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  • Print publication year: 2019
  • Online publication date: October 2019

Chapter 5 - Electro-clinical Syndromes and Epilepsies in the Neonatal Period, Infancy, and Childhood

Summary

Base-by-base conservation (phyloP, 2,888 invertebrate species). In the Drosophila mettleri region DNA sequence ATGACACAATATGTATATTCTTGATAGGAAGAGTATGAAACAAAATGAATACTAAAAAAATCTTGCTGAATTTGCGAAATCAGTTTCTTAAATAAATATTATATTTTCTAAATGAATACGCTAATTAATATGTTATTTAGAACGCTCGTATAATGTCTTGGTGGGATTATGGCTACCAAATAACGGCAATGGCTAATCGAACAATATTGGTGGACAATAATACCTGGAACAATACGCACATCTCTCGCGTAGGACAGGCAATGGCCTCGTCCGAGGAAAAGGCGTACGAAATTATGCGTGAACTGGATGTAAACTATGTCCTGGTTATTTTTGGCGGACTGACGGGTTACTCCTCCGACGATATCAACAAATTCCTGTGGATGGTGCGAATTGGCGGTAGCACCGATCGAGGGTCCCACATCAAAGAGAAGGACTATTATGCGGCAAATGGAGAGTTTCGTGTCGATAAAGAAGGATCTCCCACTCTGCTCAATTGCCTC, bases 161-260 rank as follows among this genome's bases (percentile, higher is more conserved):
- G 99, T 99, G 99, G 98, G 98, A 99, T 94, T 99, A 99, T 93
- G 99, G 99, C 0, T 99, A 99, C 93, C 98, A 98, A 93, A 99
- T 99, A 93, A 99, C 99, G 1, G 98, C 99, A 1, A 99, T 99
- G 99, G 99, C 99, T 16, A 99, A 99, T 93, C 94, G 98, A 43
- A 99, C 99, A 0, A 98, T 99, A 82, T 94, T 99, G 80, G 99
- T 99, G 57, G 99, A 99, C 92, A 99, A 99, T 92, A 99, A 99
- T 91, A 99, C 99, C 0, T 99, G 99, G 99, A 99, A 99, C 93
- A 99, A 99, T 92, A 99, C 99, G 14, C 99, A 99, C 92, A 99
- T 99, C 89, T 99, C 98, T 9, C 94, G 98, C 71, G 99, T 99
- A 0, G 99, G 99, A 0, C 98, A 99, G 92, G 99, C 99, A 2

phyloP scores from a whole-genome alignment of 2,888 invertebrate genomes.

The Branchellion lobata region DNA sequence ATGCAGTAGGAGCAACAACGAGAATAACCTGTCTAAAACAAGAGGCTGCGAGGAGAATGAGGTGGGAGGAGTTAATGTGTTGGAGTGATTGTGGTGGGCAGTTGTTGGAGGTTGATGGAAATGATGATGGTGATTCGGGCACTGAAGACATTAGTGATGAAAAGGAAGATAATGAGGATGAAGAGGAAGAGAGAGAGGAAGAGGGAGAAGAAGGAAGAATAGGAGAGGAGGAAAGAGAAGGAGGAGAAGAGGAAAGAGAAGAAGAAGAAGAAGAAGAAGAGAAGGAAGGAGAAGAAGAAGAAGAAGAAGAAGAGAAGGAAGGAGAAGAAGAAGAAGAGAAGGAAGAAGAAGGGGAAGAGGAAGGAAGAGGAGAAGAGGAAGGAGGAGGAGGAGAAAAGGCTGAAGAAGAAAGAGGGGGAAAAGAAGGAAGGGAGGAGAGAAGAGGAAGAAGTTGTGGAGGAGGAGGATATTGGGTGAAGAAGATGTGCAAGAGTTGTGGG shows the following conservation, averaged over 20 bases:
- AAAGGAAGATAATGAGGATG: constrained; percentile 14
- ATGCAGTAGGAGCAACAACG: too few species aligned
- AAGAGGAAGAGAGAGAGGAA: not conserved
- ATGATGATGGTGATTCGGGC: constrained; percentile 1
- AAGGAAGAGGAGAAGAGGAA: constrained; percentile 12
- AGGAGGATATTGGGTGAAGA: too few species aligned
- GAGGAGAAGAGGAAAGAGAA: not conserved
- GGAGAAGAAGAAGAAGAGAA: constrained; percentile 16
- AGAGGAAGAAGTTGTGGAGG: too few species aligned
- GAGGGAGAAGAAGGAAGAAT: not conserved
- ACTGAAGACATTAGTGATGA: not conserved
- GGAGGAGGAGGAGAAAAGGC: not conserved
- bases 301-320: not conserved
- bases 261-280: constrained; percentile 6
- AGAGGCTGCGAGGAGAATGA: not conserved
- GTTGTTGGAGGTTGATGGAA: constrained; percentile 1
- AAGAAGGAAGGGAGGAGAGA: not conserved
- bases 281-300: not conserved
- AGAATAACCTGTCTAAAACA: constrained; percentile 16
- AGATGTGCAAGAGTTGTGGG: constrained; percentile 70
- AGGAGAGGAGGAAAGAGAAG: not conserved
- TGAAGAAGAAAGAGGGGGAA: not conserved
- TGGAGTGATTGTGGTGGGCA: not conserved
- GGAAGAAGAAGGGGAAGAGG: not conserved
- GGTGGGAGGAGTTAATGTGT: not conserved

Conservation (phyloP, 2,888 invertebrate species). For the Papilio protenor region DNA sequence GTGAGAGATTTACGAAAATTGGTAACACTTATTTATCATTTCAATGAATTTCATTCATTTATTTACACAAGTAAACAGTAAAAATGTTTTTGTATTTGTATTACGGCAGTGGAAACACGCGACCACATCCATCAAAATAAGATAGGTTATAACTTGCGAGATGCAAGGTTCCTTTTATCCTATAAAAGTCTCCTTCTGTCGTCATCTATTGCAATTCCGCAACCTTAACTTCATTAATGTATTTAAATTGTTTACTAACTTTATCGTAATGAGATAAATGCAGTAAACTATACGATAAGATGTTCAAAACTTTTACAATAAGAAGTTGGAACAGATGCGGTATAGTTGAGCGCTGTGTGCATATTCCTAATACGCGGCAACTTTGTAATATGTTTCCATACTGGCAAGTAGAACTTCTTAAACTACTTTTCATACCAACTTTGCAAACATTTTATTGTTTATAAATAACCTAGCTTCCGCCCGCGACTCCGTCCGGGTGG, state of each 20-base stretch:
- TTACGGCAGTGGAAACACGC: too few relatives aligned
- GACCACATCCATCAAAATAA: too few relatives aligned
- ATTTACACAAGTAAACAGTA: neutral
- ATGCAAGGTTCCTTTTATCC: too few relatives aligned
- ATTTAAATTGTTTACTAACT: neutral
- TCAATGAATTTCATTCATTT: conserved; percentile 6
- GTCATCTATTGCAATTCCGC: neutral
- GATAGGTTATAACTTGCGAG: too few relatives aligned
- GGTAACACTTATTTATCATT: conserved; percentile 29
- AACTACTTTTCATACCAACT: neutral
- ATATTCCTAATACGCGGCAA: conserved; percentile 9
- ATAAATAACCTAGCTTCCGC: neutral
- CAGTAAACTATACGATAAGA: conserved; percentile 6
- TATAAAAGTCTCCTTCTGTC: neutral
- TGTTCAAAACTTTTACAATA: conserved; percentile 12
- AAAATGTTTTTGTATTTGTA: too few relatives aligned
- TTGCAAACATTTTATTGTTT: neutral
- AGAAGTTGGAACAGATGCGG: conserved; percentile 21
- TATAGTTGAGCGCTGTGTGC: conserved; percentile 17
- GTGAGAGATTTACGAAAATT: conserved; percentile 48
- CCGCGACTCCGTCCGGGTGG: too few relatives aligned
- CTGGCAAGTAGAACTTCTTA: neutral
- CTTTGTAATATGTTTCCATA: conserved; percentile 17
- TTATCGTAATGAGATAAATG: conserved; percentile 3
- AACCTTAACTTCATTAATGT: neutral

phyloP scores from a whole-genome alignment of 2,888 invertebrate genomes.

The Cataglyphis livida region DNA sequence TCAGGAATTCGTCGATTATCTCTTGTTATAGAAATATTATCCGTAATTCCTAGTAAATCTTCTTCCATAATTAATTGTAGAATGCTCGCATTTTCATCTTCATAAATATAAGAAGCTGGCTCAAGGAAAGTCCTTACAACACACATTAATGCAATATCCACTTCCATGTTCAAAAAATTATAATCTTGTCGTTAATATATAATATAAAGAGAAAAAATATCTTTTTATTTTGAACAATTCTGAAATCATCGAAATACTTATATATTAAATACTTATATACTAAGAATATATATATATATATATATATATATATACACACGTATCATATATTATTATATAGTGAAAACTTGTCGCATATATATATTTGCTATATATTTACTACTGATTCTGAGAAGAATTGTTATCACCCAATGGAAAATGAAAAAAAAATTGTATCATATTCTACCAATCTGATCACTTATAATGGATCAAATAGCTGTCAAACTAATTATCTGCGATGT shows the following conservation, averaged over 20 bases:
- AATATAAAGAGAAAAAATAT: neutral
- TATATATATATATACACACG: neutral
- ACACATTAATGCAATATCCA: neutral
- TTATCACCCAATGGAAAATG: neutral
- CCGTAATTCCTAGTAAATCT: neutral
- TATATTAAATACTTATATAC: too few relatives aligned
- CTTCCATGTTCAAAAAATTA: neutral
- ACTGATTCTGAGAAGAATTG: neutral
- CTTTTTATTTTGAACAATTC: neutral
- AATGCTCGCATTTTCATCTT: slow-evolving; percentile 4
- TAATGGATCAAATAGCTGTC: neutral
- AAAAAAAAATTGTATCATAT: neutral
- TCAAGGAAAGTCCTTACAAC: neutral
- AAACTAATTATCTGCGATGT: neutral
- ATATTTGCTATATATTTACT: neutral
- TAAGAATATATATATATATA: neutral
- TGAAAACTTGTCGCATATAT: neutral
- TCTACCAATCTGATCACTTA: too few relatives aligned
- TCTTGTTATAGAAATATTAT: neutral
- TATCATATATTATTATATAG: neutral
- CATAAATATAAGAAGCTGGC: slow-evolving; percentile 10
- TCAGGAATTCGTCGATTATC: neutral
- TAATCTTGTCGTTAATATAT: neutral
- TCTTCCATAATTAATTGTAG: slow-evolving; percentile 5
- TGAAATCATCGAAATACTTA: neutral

Apart from age of presentation, the electro-clinical syndromes are elaborated by a distinctive and recognizable set of features including the type of seizure(s) and the electrographic traits which aggregate together.1 Imaging findings can be considered. Neurodevelopmental and psychiatric comorbidities of varying degree are often associated. Causation may be included in the classification system. According to the 2017 position paper of the ILAE Commission for Classification and Terminology, the etiology of epilepsy may be structural, genetic, infectious, metabolic, or immune. Causation may also be unknown (formerly cryptogenic).2 Idiopathic and self-limited (formerly benign) epilepsies occur in children with a normal neurological examination and normal neuro-imaging, in whom there may be a familial predisposition. The term idiopathic (as opposed to genetic) is still preferred by some in respect of four well-recognized idiopathic generalized epilepsy syndromes (IGEs): childhood absence epilepsy (CAE), juvenile absence epilepsy (JAE), juvenile myoclonic epilepsy (JME), and generalized tonic–clonic seizures alone (formerly generalized tonic–clonic seizures on awakening). Although monogenic or more complex genetic or environmental susceptibility factors may be implicated in these epilepsies, the mechanisms are not always fully elucidated. The attribution to genetic causation may incorrectly suggest a high rate of inheritance. Benign focal epilepsies, such as benign or childhood epilepsy with centrotemporal spikes (CECTS) and the occipital lobe epilepsies of Panayiotopoulos and Gastaut are, again according to the position paper, termed self-limited as the term benign does not seem to fully address the developmental impact of these transient epilepsies.2 The epileptic encephalopathies, recognized as a distinct category, comprise a polymorphous group of epilepsy syndromes in which the epileptic activity itself contributes to cognitive and behavioral impairments above and beyond what might be expected from the underlying pathology alone.1 There is abundant epileptiform activity and inherently there is the idea that limiting or suppressing the activity will improve the neurodevelopmental outlook.

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